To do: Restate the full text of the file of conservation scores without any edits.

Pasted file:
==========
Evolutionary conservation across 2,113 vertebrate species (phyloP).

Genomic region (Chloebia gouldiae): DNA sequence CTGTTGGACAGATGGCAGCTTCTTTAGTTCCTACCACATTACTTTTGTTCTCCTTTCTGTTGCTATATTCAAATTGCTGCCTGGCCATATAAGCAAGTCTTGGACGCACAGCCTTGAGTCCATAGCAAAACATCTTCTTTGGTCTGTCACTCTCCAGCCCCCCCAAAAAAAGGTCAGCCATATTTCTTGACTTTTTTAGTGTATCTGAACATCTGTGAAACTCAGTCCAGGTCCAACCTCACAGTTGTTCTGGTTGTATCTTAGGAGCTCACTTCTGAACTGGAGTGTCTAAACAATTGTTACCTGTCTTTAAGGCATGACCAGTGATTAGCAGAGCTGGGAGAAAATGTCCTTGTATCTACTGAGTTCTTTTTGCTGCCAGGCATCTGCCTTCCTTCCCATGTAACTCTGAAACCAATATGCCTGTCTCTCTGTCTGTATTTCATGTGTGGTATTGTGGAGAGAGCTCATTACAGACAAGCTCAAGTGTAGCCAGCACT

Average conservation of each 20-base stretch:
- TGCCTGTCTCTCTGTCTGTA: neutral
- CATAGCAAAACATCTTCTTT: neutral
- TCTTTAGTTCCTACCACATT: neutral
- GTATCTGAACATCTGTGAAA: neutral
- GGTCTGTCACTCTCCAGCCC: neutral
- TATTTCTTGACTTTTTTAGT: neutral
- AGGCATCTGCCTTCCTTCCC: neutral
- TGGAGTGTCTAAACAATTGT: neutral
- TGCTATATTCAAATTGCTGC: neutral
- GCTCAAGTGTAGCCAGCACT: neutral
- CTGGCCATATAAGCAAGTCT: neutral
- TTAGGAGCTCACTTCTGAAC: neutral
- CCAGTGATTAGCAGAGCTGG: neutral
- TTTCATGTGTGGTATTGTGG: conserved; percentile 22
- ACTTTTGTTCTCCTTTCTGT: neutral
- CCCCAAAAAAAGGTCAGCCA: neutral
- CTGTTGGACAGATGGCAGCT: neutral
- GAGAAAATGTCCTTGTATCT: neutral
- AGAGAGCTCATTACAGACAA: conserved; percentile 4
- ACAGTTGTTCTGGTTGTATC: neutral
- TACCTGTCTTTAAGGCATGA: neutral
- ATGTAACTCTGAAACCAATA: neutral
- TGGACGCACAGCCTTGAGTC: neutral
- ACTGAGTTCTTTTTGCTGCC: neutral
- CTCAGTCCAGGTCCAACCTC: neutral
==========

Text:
Evolutionary conservation across 2,113 vertebrate species (phyloP).

Genomic region (Chloebia gouldiae): DNA sequence CTGTTGGACAGATGGCAGCTTCTTTAGTTCCTACCACATTACTTTTGTTCTCCTTTCTGTTGCTATATTCAAATTGCTGCCTGGCCATATAAGCAAGTCTTGGACGCACAGCCTTGAGTCCATAGCAAAACATCTTCTTTGGTCTGTCACTCTCCAGCCCCCCCAAAAAAAGGTCAGCCATATTTCTTGACTTTTTTAGTGTATCTGAACATCTGTGAAACTCAGTCCAGGTCCAACCTCACAGTTGTTCTGGTTGTATCTTAGGAGCTCACTTCTGAACTGGAGTGTCTAAACAATTGTTACCTGTCTTTAAGGCATGACCAGTGATTAGCAGAGCTGGGAGAAAATGTCCTTGTATCTACTGAGTTCTTTTTGCTGCCAGGCATCTGCCTTCCTTCCCATGTAACTCTGAAACCAATATGCCTGTCTCTCTGTCTGTATTTCATGTGTGGTATTGTGGAGAGAGCTCATTACAGACAAGCTCAAGTGTAGCCAGCACT

Average conservation of each 20-base stretch:
- TGCCTGTCTCTCTGTCTGTA: neutral
- CATAGCAAAACATCTTCTTT: neutral
- TCTTTAGTTCCTACCACATT: neutral
- GTATCTGAACATCTGTGAAA: neutral
- GGTCTGTCACTCTCCAGCCC: neutral
- TATTTCTTGACTTTTTTAGT: neutral
- AGGCATCTGCCTTCCTTCCC: neutral
- TGGAGTGTCTAAACAATTGT: neutral
- TGCTATATTCAAATTGCTGC: neutral
- GCTCAAGTGTAGCCAGCACT: neutral
- CTGGCCATATAAGCAAGTCT: neutral
- TTAGGAGCTCACTTCTGAAC: neutral
- CCAGTGATTAGCAGAGCTGG: neutral
- TTTCATGTGTGGTATTGTGG: conserved; percentile 22
- ACTTTTGTTCTCCTTTCTGT: neutral
- CCCCAAAAAAAGGTCAGCCA: neutral
- CTGTTGGACAGATGGCAGCT: neutral
- GAGAAAATGTCCTTGTATCT: neutral
- AGAGAGCTCATTACAGACAA: conserved; percentile 4
- ACAGTTGTTCTGGTTGTATC: neutral
- TACCTGTCTTTAAGGCATGA: neutral
- ATGTAACTCTGAAACCAATA: neutral
- TGGACGCACAGCCTTGAGTC: neutral
- ACTGAGTTCTTTTTGCTGCC: neutral
- CTCAGTCCAGGTCCAACCTC: neutral